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Trophic interactions in changing landscapes: responses of soil food webs

Hedlund, Katarina LU ; Griffiths, B; Christensen, S; Scheu, S; Setälä, H; Tscharntke, T and Verhoef, H (2004) In Basic and Applied Ecology 5(6). p.495-503
Abstract
Soil communities in landscapes that are rapidly changing due to a range of anthropogenic processes can be regarded as highly transient systems where interactions between competing species or trophic levels may be seriously disrupted. In disturbed communities dispersal in space and time has a role in ensuring continuity of community function. Stable communities, in undisturbed systems, are more dependent on competition and other biotic interactions between species. We predicted how food web components would respond to disturbance, based on their dispersal and colonizing abilities. During decomposition, flows of energy and nutrients generally follow either a bacterial-based path, with bacteria as the primary decomposer and bacterial-feeding... (More)
Soil communities in landscapes that are rapidly changing due to a range of anthropogenic processes can be regarded as highly transient systems where interactions between competing species or trophic levels may be seriously disrupted. In disturbed communities dispersal in space and time has a role in ensuring continuity of community function. Stable communities, in undisturbed systems, are more dependent on competition and other biotic interactions between species. We predicted how food web components would respond to disturbance, based on their dispersal and colonizing abilities. During decomposition, flows of energy and nutrients generally follow either a bacterial-based path, with bacteria as the primary decomposer and bacterial-feeding fauna and their predators forming the associated food web, or a fungal-based channel. Trophic links that were generally resistant to change were the organisms of the bacterial. pathway that have high abilities to disperse in time and passively disperse in space. Organisms in the fungal pathway were less resistant to disturbance. Resource inputs to the soil system are derived from plants, either through root exudation and root turnover during active growth or from dead plant material following senescence or agricultural tillage. Disturbances to the soil system can arise as a direct action on the soil, or indirectly from effects on the above-ground plant community. Disturbance-induced changes in plant community composition will change the soil food web composition. Organisms involved in direct interactions with plants (e.g. AM-mycorrhizal fungi) were also predicted to be vulnerable to disturbance. (C) 2004 Elsevier GmbH. All rights reserved. (Less)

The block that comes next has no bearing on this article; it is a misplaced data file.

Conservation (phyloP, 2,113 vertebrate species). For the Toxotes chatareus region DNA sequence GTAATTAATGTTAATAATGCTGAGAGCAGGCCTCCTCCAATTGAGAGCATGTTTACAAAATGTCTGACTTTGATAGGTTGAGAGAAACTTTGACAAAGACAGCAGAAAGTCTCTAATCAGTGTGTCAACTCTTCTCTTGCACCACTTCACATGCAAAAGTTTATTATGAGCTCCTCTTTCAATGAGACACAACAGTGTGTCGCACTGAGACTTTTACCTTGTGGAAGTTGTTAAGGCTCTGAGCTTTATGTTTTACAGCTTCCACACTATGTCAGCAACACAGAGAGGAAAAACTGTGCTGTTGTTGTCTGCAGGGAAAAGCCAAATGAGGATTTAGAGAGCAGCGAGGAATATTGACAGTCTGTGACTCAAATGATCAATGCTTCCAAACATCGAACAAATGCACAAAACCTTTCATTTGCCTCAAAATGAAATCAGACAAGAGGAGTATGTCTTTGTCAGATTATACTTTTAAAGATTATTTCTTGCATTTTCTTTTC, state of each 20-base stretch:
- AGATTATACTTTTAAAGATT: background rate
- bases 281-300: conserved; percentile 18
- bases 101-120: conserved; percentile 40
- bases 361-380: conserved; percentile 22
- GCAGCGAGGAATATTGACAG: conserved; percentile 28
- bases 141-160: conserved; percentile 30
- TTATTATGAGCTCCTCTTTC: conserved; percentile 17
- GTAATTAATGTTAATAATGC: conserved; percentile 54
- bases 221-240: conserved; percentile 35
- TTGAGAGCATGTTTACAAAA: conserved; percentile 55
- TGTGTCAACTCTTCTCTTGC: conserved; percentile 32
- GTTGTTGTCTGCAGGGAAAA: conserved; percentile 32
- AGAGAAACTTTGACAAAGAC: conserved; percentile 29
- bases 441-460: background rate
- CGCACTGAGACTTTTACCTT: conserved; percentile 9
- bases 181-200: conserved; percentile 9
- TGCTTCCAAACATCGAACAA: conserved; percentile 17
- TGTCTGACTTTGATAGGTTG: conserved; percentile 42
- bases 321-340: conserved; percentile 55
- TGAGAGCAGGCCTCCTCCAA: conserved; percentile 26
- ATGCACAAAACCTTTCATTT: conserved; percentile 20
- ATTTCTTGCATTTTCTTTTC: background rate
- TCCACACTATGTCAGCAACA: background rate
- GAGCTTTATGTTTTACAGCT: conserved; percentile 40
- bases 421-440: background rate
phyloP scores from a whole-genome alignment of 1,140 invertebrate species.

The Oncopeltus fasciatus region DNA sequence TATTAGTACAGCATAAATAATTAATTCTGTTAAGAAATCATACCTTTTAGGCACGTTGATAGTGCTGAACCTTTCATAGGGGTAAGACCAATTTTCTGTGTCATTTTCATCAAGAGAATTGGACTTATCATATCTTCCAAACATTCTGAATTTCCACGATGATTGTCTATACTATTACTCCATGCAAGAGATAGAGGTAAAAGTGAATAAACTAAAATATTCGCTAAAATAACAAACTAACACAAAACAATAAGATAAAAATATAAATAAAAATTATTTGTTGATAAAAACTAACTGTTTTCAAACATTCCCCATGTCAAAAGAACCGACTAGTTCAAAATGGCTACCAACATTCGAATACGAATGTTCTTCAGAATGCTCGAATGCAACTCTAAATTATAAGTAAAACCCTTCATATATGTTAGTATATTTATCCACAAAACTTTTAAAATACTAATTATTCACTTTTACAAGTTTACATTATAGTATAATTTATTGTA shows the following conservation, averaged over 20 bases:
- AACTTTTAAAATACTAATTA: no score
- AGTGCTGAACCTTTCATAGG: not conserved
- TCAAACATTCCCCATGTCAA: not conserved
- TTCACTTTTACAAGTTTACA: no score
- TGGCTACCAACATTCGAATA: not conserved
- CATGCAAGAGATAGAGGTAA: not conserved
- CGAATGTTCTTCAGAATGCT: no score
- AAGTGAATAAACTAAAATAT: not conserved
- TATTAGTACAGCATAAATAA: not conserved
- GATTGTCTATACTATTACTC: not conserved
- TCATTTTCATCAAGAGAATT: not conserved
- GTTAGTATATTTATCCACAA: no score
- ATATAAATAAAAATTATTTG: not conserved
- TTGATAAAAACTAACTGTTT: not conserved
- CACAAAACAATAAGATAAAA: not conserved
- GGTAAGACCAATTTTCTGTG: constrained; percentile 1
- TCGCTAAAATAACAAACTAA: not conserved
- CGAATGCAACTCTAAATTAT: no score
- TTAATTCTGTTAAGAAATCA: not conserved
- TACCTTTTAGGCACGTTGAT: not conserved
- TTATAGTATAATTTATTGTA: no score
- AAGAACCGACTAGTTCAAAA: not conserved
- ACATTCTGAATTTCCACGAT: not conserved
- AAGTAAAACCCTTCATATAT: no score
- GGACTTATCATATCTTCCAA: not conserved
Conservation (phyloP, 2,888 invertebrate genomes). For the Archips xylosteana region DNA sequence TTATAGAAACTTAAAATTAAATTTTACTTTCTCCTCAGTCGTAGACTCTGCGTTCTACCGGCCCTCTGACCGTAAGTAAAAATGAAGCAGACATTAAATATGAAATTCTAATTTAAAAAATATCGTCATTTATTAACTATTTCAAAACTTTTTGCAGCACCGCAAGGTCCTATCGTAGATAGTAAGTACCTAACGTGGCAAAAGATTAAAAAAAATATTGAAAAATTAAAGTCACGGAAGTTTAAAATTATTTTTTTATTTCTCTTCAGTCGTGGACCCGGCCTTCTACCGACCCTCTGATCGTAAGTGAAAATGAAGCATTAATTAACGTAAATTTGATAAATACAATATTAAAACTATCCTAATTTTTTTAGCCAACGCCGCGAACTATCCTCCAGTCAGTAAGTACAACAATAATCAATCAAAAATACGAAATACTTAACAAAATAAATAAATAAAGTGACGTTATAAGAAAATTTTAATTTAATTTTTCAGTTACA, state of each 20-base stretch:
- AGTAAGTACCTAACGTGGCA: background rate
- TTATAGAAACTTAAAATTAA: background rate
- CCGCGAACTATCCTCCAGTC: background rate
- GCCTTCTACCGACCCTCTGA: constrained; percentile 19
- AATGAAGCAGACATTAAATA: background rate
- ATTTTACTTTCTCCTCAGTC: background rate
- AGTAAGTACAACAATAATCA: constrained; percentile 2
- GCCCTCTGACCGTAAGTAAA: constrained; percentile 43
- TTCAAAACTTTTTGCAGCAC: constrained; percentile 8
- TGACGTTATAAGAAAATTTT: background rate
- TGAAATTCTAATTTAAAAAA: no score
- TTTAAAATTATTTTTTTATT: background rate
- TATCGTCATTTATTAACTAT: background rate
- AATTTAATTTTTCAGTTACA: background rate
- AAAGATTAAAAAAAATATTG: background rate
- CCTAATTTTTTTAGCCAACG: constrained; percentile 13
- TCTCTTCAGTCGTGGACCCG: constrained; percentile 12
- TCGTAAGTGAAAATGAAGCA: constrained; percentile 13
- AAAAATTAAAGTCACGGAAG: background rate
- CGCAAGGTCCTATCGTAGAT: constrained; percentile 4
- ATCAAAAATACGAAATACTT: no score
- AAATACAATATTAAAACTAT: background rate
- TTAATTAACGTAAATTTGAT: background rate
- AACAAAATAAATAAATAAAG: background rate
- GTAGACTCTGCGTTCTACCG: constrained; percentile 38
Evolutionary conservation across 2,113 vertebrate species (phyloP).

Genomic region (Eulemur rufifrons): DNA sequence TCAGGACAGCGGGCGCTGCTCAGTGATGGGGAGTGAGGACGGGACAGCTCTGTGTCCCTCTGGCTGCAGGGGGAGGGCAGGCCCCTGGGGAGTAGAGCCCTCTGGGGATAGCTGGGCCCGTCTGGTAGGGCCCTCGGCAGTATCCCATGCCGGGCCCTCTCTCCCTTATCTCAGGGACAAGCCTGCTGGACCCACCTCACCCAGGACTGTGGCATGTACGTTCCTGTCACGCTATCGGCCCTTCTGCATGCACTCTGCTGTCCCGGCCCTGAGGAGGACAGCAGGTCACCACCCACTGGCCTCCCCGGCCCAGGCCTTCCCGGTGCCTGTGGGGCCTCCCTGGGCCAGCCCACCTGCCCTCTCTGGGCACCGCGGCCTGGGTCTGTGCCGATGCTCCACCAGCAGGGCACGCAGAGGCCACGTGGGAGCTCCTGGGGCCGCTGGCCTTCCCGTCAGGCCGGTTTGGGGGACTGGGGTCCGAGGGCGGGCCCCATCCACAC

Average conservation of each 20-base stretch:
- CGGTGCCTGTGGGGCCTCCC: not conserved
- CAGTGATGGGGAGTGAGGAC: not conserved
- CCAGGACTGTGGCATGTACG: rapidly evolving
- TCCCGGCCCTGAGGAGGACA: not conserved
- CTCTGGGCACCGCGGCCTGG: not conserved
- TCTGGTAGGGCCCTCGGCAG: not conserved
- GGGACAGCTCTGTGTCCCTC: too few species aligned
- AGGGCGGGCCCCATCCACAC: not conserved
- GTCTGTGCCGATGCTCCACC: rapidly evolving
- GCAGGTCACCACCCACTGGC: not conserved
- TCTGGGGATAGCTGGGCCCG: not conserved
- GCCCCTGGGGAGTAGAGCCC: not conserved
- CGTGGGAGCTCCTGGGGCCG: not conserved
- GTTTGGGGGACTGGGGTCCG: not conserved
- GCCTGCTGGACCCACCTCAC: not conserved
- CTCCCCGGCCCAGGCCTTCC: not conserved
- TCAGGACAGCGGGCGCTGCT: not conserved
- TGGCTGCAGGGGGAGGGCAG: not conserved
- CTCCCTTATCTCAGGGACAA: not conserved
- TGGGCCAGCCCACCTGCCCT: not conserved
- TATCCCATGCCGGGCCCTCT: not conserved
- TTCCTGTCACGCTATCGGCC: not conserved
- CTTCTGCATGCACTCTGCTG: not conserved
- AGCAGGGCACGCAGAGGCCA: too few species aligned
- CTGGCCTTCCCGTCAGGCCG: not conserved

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author
organization
publishing date
type
Contribution to journal
publication status
published
subject
in
Basic and Applied Ecology
volume
5
issue
6
pages
495 - 503
publisher
Elsevier
external identifiers
  • wos:000226824700002
  • scopus:11144237721
ISSN
1618-0089
DOI
10.1016/j.baae.2004.09.002
language
English
LU publication?
yes
id
ada58e8b-f3b5-4fa9-991d-97575aebd4b5 (old id 145272)
date added to LUP
2007-06-25 13:31:13
date last changed
2017-11-12 03:23:02
@article{ada58e8b-f3b5-4fa9-991d-97575aebd4b5,
  abstract     = {Soil communities in landscapes that are rapidly changing due to a range of anthropogenic processes can be regarded as highly transient systems where interactions between competing species or trophic levels may be seriously disrupted. In disturbed communities dispersal in space and time has a role in ensuring continuity of community function. Stable communities, in undisturbed systems, are more dependent on competition and other biotic interactions between species. We predicted how food web components would respond to disturbance, based on their dispersal and colonizing abilities. During decomposition, flows of energy and nutrients generally follow either a bacterial-based path, with bacteria as the primary decomposer and bacterial-feeding fauna and their predators forming the associated food web, or a fungal-based channel. Trophic links that were generally resistant to change were the organisms of the bacterial. pathway that have high abilities to disperse in time and passively disperse in space. Organisms in the fungal pathway were less resistant to disturbance. Resource inputs to the soil system are derived from plants, either through root exudation and root turnover during active growth or from dead plant material following senescence or agricultural tillage. Disturbances to the soil system can arise as a direct action on the soil, or indirectly from effects on the above-ground plant community. Disturbance-induced changes in plant community composition will change the soil food web composition. Organisms involved in direct interactions with plants (e.g. AM-mycorrhizal fungi) were also predicted to be vulnerable to disturbance. (C) 2004 Elsevier GmbH. All rights reserved.},
  author       = {Hedlund, Katarina and Griffiths, B and Christensen, S and Scheu, S and Setälä, H and Tscharntke, T and Verhoef, H},
  issn         = {1618-0089},
  language     = {eng},
  number       = {6},
  pages        = {495--503},
  publisher    = {Elsevier},
  series       = {Basic and Applied Ecology},
  title        = {Trophic interactions in changing landscapes: responses of soil food webs},
  url          = {http://dx.doi.org/10.1016/j.baae.2004.09.002},
  volume       = {5},
  year         = {2004},
}